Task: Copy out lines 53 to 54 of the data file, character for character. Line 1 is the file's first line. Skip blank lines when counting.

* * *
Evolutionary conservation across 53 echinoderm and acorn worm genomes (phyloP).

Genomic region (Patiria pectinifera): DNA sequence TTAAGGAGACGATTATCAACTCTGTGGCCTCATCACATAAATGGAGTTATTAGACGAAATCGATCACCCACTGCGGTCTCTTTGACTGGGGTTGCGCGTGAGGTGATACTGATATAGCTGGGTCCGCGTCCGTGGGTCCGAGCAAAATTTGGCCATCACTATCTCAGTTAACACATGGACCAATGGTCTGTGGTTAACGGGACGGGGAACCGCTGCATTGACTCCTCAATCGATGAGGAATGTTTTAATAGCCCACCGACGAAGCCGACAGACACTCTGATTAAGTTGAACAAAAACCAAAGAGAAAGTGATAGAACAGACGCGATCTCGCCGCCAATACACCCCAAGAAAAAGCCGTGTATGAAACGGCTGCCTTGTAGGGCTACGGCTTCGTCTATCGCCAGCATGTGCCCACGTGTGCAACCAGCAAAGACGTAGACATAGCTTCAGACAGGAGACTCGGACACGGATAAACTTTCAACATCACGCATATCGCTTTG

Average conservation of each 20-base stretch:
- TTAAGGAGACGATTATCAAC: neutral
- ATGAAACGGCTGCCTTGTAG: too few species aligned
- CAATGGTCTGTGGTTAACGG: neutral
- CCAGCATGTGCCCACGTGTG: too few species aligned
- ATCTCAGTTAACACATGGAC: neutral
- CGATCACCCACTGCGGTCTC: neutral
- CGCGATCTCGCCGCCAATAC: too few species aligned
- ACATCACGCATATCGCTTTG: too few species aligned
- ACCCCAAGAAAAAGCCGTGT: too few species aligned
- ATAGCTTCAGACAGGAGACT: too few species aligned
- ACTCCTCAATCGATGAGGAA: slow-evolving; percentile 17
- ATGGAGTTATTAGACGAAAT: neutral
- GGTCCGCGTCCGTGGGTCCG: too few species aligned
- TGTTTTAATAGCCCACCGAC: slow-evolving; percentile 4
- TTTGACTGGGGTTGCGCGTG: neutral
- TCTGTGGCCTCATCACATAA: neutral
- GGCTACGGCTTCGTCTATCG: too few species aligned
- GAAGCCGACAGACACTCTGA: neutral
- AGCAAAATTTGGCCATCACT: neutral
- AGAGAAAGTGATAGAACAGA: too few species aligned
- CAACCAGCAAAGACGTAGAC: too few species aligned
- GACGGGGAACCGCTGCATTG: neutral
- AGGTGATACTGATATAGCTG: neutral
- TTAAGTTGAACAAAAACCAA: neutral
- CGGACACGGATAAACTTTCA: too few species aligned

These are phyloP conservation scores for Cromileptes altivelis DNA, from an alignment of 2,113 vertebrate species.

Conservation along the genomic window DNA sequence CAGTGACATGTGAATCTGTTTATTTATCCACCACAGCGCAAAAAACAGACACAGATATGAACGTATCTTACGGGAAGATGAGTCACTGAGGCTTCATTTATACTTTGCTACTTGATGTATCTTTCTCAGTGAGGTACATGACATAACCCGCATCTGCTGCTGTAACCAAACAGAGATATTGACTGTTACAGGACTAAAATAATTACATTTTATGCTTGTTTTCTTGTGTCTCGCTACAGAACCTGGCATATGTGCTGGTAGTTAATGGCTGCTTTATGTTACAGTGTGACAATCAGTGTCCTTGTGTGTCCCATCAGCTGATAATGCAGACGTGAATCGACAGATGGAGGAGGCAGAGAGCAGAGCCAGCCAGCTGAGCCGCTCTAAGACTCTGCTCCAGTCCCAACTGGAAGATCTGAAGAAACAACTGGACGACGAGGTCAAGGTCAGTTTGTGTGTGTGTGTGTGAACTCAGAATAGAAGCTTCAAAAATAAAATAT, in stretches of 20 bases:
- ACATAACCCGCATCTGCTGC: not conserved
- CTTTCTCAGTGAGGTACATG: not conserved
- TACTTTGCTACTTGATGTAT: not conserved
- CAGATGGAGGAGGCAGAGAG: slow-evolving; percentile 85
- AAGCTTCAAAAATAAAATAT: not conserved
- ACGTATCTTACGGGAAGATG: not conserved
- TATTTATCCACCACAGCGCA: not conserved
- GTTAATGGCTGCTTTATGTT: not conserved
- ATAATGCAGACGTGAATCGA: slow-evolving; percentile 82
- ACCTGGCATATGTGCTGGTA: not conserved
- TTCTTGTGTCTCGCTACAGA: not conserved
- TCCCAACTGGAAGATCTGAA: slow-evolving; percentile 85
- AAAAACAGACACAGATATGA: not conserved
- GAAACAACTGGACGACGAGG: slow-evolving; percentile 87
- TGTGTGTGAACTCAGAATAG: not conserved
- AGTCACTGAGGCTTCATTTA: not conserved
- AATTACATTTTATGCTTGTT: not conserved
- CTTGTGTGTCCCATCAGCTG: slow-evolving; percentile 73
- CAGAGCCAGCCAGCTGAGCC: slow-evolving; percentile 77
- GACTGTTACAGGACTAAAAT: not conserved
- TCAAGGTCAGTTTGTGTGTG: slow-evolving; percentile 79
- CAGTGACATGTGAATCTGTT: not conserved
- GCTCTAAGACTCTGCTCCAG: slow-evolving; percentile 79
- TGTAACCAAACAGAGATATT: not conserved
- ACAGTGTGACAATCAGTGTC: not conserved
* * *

- GCTCTAAGACTCTGCTCCAG: slow-evolving; percentile 79
- TGTAACCAAACAGAGATATT: not conserved